Eastern Illustrating Collection
Light streams through high windows, illuminating a young girl in front of a piano on a stage while a woman stands by, probably her instructor. There is no congregation, but the large lettering on the wall reminds her she is being observed. A three hundred acre plot on the coast of Northport became the site of the Wesleyan Camp Ground at Bayside in 1849. Over several decades, many Society cottages were built, most with gingerbread trim, as well as a steamboat wharf where the Boston boat could land on its way to and from Bangor. In 1891, this auditorium was constructed which could seat 1000 people. It was used for worship services and Chautauqua assemblies as well as lectures, concerts, musicals, dances, and even social gatherings. Many spiritual and religious groups established campgrounds and communities in various spots in Maine in the latter half of the 19th century.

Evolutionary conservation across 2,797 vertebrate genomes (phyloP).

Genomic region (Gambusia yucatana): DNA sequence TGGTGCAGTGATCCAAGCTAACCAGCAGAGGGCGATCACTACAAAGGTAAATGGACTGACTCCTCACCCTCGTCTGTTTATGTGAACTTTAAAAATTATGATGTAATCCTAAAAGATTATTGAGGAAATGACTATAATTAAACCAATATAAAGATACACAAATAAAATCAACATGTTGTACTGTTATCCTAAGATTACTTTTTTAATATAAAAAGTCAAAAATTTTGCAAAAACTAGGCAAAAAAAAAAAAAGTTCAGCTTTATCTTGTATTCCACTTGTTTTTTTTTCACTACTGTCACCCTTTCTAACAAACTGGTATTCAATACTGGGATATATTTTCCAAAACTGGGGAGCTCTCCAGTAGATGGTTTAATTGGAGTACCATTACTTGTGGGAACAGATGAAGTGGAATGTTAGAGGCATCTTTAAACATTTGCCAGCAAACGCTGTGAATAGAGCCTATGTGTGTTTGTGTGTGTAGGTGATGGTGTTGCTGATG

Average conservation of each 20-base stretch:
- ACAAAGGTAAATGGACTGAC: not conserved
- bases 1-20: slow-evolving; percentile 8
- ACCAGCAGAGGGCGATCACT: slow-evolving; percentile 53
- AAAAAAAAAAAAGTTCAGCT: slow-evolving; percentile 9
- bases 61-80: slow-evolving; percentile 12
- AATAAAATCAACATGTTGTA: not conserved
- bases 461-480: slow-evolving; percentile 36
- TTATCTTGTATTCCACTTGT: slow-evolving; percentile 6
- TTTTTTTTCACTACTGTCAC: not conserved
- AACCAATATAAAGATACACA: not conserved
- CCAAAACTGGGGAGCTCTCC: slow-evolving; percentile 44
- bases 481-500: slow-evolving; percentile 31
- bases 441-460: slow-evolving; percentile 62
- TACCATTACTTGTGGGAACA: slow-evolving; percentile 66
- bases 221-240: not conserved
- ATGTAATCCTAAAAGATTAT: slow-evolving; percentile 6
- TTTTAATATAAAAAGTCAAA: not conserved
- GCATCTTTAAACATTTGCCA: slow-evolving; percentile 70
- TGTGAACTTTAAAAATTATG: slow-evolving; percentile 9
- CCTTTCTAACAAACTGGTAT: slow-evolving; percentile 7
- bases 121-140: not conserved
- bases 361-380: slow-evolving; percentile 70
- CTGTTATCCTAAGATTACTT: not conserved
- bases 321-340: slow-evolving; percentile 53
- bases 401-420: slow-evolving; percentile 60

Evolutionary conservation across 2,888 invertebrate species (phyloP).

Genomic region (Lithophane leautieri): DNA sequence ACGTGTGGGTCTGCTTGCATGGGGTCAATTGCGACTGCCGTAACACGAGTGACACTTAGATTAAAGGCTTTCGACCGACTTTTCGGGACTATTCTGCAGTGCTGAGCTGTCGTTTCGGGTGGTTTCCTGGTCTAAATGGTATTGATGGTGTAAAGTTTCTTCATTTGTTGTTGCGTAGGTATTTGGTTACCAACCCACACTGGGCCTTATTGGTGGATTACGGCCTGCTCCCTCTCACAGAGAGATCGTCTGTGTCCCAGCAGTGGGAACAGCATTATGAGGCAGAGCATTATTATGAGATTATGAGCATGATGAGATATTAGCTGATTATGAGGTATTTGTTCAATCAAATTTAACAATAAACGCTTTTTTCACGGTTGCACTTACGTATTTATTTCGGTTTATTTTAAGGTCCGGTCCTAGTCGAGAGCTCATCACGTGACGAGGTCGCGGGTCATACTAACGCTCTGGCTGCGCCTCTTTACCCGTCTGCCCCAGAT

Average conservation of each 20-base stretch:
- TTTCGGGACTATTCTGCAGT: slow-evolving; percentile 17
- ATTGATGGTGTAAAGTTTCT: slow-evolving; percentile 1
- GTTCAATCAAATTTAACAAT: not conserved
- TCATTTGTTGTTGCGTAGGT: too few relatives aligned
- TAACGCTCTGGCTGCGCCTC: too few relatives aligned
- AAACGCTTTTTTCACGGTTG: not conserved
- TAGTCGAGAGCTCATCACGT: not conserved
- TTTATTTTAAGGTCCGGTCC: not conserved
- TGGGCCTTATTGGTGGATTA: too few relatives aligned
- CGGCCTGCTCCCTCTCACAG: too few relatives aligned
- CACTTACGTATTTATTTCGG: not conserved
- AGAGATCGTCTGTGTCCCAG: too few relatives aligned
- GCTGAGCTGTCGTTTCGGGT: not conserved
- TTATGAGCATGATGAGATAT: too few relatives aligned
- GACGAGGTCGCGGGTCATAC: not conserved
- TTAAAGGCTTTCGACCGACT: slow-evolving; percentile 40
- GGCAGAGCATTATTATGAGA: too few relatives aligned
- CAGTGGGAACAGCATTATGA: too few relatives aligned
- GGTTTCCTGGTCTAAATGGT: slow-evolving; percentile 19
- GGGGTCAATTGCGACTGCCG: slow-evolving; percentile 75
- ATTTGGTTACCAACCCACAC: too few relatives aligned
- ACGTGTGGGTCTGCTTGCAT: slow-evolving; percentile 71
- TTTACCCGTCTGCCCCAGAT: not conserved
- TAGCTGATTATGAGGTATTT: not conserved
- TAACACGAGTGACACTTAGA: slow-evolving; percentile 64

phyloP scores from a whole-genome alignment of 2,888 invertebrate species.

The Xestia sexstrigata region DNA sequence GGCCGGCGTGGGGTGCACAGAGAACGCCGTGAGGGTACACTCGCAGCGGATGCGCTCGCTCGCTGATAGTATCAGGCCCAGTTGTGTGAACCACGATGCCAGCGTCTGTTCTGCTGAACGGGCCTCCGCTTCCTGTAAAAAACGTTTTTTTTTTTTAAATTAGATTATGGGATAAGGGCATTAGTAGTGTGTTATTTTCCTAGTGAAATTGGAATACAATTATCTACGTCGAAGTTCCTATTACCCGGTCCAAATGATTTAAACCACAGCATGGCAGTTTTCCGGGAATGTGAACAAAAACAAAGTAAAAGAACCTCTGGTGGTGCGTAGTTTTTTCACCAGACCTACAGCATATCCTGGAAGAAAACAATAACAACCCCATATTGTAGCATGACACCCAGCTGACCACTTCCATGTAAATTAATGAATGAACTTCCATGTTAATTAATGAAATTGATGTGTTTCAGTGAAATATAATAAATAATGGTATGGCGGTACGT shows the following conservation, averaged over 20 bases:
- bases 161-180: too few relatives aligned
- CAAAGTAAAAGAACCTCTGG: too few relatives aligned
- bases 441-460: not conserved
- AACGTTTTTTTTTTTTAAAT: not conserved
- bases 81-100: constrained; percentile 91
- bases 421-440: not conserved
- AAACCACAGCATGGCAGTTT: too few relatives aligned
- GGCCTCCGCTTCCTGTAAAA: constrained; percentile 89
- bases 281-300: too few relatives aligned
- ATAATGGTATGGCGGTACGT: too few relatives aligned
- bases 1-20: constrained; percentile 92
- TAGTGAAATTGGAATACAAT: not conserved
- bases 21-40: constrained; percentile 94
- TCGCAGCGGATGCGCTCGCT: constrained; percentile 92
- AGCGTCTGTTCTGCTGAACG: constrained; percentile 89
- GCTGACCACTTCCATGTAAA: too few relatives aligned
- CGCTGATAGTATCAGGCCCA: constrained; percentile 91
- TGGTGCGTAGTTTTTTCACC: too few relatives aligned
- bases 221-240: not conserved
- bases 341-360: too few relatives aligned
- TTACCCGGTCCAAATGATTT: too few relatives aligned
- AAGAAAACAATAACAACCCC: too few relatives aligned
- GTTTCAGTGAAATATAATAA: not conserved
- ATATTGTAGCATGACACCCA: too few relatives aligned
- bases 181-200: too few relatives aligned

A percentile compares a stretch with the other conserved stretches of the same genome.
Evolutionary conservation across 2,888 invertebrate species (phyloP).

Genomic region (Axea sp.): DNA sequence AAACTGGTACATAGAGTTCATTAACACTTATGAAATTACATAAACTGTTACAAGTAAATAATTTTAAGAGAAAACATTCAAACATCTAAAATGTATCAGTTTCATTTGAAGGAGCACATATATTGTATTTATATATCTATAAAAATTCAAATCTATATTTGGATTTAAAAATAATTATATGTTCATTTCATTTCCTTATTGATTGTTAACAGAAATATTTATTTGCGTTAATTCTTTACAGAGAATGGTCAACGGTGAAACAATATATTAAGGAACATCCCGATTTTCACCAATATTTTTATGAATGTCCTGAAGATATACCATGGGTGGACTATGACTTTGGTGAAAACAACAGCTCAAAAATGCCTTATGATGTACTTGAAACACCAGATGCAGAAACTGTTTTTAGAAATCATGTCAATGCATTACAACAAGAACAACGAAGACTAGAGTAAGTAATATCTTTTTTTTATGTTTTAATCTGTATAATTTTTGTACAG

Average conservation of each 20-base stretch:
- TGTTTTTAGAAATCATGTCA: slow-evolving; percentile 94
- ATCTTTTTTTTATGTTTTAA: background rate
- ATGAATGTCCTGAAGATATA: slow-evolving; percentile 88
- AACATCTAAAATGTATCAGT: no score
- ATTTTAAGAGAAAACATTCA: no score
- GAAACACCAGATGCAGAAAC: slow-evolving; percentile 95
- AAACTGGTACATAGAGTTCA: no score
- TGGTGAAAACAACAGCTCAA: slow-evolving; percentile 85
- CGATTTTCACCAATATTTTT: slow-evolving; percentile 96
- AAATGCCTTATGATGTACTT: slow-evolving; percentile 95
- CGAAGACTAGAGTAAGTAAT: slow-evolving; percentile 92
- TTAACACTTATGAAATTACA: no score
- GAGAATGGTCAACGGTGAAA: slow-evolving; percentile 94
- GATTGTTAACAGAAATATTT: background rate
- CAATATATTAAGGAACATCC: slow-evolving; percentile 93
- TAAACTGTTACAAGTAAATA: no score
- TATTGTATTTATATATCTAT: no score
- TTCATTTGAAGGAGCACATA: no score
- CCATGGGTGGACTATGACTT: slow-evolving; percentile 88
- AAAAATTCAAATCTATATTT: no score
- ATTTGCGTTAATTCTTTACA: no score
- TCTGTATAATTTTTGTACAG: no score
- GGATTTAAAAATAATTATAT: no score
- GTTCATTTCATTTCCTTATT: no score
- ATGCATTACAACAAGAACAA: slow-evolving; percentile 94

Why God Sees All?
This striking image never fails to elicit a response from its viewers. The windows with blinding light pouring through them look like they could be the gates to heaven. The figures themselves seem aglow, and the whole scene has a dreamlike quality. This auditorium was razed in 1934, and though it had been the community center for 40 years, there were no known photographs of its interior until this was rediscovered in the Eastern Illustrating Collection.
Earle Shettleworth Jr